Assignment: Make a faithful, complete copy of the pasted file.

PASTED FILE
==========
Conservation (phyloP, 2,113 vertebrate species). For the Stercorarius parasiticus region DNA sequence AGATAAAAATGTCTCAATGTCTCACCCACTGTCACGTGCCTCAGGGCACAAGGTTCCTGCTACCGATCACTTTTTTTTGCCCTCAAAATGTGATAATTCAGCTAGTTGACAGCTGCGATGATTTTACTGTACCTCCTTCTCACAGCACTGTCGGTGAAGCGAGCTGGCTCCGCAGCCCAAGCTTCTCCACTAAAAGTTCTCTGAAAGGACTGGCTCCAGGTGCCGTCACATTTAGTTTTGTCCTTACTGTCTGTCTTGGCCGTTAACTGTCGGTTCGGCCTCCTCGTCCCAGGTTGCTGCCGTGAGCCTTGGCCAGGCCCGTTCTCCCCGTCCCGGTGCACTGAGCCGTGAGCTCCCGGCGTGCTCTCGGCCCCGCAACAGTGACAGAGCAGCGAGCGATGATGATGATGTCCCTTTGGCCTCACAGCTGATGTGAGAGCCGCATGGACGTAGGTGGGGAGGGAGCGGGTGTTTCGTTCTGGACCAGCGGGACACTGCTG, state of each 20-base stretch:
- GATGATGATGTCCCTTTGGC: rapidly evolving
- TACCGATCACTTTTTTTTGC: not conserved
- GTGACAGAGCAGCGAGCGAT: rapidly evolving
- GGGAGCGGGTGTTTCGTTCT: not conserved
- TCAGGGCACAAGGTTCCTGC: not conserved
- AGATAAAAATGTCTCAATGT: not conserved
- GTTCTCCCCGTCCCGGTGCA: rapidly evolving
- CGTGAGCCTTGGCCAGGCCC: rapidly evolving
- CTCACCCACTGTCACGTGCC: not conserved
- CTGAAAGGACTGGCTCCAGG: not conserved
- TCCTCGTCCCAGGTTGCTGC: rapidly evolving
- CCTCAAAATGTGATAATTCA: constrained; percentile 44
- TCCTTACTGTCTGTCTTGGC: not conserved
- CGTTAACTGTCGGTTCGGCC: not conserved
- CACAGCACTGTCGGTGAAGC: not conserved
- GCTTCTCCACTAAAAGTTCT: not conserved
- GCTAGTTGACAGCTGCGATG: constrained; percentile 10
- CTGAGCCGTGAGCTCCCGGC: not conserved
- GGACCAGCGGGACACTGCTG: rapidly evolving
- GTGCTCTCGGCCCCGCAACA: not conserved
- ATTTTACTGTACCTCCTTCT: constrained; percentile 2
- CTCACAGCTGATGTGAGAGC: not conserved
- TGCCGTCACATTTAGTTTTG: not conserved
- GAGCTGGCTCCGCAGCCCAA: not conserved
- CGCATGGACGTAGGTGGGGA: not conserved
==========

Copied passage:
Conservation (phyloP, 2,113 vertebrate species). For the Stercorarius parasiticus region DNA sequence AGATAAAAATGTCTCAATGTCTCACCCACTGTCACGTGCCTCAGGGCACAAGGTTCCTGCTACCGATCACTTTTTTTTGCCCTCAAAATGTGATAATTCAGCTAGTTGACAGCTGCGATGATTTTACTGTACCTCCTTCTCACAGCACTGTCGGTGAAGCGAGCTGGCTCCGCAGCCCAAGCTTCTCCACTAAAAGTTCTCTGAAAGGACTGGCTCCAGGTGCCGTCACATTTAGTTTTGTCCTTACTGTCTGTCTTGGCCGTTAACTGTCGGTTCGGCCTCCTCGTCCCAGGTTGCTGCCGTGAGCCTTGGCCAGGCCCGTTCTCCCCGTCCCGGTGCACTGAGCCGTGAGCTCCCGGCGTGCTCTCGGCCCCGCAACAGTGACAGAGCAGCGAGCGATGATGATGATGTCCCTTTGGCCTCACAGCTGATGTGAGAGCCGCATGGACGTAGGTGGGGAGGGAGCGGGTGTTTCGTTCTGGACCAGCGGGACACTGCTG, state of each 20-base stretch:
- GATGATGATGTCCCTTTGGC: rapidly evolving
- TACCGATCACTTTTTTTTGC: not conserved
- GTGACAGAGCAGCGAGCGAT: rapidly evolving
- GGGAGCGGGTGTTTCGTTCT: not conserved
- TCAGGGCACAAGGTTCCTGC: not conserved
- AGATAAAAATGTCTCAATGT: not conserved
- GTTCTCCCCGTCCCGGTGCA: rapidly evolving
- CGTGAGCCTTGGCCAGGCCC: rapidly evolving
- CTCACCCACTGTCACGTGCC: not conserved
- CTGAAAGGACTGGCTCCAGG: not conserved
- TCCTCGTCCCAGGTTGCTGC: rapidly evolving
- CCTCAAAATGTGATAATTCA: constrained; percentile 44
- TCCTTACTGTCTGTCTTGGC: not conserved
- CGTTAACTGTCGGTTCGGCC: not conserved
- CACAGCACTGTCGGTGAAGC: not conserved
- GCTTCTCCACTAAAAGTTCT: not conserved
- GCTAGTTGACAGCTGCGATG: constrained; percentile 10
- CTGAGCCGTGAGCTCCCGGC: not conserved
- GGACCAGCGGGACACTGCTG: rapidly evolving
- GTGCTCTCGGCCCCGCAACA: not conserved
- ATTTTACTGTACCTCCTTCT: constrained; percentile 2
- CTCACAGCTGATGTGAGAGC: not conserved
- TGCCGTCACATTTAGTTTTG: not conserved
- GAGCTGGCTCCGCAGCCCAA: not conserved
- CGCATGGACGTAGGTGGGGA: not conserved